Snapp saw significant progress made in its NPS in 2023 which increased by 30 points with over 50% of editors using the platform. Snapp Springer Nature has been implementing many improvements to increase editorial satisfaction: automating Editorial Board invitations for more journals; improving the reviewer recommendation model; refining the reviewer invitation process and messaging; new notifications for reviewers and lead editors; warnings about accepting a paper without any reviewer reports present; and allowing editors to manage unresponsive reviewers. Snapp has also now received its first submissions under the double anonymous model, and a pilot has been set up for the automated transfer of recommendations and offers sent via notifications.

Generally, however, editors’ overall satisfaction with their role is more sensitive to other aspects than the peer review system, most notably managing the process of peer review.

Improving Satisfaction with Peer Review

Improving editor satisfaction when it comes to the finding, securing, and chasing of reviewers is more complicated than improving satisfaction with a peer review system.

“This is very much an industry problem, one that affects all editors, regardless of the journal or discipline they work in. With submission numbers continuing to grow every year, there are more manuscripts than ever before that require peer review. Editors are therefore constantly competing with each other to find appropriate reviewers, and secure reports from them in order to make a decision on new manuscripts.” - Marc Gillett, Director, Editorial Engagement at Springer Nature

At Springer Nature we are responding to the challenge by focussing on recruiting, training, and supporting editors and reviewers.

  • Recruiting: We are working with our Editorial Boards to increase the diversity of the boards and the reviewers, targeting recruitment activities at under-represented demographics and regions of the world. 
  • Training: We are introducing new personalised training pathways for editors, reviewers and guest editors, covering everything from technical expertise to how to spot warning signs of unethical behaviour, with new training programmes planned to be rolled out before the end of the year.
  • Supporting: We are expanding the Editorial Engagement Support team, continuing to improve our Snapp submission system, offering recognition for editors and reviewers, and building community links between authors, researchers and Editorial Boards via our expanded Communities platform.

The competition for reviewers' time and attention is also exacerbated by reviewer fatigue reducing the pool of qualified reviewers available to editors. Marc Gillett, Director, Editorial Engagement at Springer Nature, identifies the reviewer fatigue being caused by a lack of diversity, training, and recognition.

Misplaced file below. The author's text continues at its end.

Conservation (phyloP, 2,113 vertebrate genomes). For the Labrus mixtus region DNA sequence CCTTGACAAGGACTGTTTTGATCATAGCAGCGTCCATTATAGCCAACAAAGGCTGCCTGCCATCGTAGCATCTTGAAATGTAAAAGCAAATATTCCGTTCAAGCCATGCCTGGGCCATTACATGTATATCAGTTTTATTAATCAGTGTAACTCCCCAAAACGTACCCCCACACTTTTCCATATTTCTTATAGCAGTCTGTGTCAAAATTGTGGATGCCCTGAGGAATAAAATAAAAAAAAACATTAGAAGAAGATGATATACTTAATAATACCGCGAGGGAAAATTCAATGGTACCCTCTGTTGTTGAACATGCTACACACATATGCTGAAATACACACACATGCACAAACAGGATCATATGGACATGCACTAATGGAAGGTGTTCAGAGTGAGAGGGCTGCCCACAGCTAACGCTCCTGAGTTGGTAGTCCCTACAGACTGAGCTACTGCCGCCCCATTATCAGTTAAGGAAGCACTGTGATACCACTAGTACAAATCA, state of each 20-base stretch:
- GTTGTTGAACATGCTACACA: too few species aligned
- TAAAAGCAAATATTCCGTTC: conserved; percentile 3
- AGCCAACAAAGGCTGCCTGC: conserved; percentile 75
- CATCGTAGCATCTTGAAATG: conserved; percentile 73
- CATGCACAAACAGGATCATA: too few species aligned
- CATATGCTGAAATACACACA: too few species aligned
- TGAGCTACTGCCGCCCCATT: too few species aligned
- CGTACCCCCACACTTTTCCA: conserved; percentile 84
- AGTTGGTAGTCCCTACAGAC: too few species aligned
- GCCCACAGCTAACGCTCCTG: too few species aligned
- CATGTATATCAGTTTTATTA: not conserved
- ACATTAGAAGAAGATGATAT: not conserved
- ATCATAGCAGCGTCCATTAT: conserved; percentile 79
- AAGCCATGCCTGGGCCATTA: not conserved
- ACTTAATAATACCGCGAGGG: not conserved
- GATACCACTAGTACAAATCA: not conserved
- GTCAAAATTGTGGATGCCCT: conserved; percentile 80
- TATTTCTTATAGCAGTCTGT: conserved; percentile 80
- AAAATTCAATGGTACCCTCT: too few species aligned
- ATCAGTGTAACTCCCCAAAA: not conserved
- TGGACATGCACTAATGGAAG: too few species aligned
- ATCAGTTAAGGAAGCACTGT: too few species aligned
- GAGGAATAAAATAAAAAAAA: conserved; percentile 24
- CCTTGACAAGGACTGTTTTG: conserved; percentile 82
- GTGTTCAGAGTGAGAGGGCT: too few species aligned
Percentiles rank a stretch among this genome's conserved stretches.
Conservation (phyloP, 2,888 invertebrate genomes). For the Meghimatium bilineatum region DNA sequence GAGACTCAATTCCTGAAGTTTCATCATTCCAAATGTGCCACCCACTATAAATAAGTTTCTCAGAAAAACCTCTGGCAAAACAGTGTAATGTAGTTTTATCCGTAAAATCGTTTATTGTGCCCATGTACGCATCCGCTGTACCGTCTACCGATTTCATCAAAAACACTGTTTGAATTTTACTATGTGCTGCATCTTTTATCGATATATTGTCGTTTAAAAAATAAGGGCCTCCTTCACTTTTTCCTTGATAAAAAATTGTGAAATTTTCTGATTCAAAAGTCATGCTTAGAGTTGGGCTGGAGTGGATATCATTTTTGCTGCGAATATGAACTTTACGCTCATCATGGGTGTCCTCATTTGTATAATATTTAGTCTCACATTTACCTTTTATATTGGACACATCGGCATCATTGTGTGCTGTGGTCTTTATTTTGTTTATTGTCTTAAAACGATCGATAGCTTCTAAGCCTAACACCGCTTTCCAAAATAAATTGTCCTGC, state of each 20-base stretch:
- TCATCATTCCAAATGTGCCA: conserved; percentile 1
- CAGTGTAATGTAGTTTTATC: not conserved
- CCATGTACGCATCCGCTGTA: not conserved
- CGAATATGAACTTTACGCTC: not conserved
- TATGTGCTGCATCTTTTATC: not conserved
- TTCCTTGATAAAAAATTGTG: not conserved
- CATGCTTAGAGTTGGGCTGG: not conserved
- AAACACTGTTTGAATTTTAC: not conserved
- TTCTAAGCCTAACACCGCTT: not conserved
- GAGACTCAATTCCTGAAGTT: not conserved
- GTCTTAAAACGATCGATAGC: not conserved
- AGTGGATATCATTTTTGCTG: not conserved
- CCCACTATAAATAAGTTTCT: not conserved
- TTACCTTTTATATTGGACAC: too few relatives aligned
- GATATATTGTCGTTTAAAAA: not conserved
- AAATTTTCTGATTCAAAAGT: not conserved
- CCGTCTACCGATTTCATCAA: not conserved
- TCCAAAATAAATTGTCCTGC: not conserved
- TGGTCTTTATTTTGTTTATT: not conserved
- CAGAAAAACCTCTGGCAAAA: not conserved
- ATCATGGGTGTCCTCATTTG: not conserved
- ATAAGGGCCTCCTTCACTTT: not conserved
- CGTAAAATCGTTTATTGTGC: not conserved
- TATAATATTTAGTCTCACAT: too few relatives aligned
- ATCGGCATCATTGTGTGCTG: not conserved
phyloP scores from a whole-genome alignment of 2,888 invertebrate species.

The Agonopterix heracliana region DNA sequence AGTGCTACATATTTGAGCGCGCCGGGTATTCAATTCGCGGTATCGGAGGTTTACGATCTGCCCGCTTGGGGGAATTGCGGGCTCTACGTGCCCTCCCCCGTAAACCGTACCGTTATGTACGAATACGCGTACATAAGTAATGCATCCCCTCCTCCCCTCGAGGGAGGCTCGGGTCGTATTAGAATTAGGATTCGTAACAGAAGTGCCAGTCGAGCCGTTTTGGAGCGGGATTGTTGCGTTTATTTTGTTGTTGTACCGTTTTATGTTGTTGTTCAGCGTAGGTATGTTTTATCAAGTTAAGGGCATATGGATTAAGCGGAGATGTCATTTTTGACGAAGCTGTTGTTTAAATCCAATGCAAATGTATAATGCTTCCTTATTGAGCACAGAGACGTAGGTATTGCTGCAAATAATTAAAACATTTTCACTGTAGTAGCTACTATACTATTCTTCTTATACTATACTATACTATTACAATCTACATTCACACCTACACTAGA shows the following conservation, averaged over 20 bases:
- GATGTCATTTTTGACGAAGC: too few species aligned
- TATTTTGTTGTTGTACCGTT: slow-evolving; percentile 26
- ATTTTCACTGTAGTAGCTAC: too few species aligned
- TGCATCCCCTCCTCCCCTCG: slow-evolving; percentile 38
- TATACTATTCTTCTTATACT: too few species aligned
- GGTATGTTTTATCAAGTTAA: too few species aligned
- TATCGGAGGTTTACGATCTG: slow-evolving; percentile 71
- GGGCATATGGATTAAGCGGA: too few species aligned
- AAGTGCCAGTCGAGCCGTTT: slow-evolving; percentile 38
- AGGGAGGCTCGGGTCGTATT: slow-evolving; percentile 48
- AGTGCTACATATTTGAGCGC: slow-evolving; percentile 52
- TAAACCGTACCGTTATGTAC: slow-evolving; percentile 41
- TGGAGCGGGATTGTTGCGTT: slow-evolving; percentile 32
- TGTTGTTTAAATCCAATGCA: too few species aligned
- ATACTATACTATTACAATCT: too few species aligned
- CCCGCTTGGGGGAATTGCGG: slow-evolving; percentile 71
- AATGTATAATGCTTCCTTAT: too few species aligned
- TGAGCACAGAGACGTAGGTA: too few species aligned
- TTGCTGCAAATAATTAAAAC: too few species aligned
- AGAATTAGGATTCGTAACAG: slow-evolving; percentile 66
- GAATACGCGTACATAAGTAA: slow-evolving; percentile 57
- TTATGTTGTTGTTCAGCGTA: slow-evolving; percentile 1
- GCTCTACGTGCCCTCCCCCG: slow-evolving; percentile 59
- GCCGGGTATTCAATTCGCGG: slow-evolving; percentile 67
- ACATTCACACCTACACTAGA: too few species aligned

“Invitations to peer review are heavily skewed towards academics in western nations and ‘established’ researchers. This bias, whether conscious or unconscious, places undue burdens on the reviewers that are invited, leading to a lack of diversity in decision, slower publication times and reviewer burnout from the process."

The pressure to publish has led to an increase in unethical publication practices, placing an ever-greater need for editors and peer reviewers to be trusted arbiters of the scientific process. Providing essential training is vital to improve the situation across disciplines and the industry as a whole."

Both editors and reviewers regularly feedback that the level of recognition and reward for their work is not commensurate with the effort put into the process. Putting measures in place to deliver true recognition is required to address this issue.”

At Springer Nature we are not ignoring the challenges to editor satisfaction, and significant progress has already been made. Almost 3 out of 4 editors are satisfied overall, and this is reflected in the feedback:

“I really find this role enriching, the manuscripts we receive are generally of good quality. The interface is very easy to use, and everybody is also very accessible.”

“It is a very rewarding activity. You have the privilege of looking one year ahead in research.”

There is still more to be done, at both a local and at an industry level, and at Springer Nature we are continuing to listen to our editors’ feedback through the External Editor Satisfaction surveys and investing in services to improve their experience across the board.

You can read more about being an editor for a journal, and the support that Springer Nature provides on our Spinger Nature Editors homepage.

Aman Ganpatsingh

Author: Aman Ganpatsingh

Rotterdam-based Senior Content Marketing Manager, Aman Ganpatsingh, leverages his 7+ years in research publishing to bridge the gap between research and public understanding. A passionate advocate for research communication, he aims to empower researchers to effectively become aware of the societal impact of their work. Actively involved in Springer Nature's SDG program, Aman stays at the forefront of marketing and research advancements, constantly seeking innovative ways to reach new audiences.

Related Tags: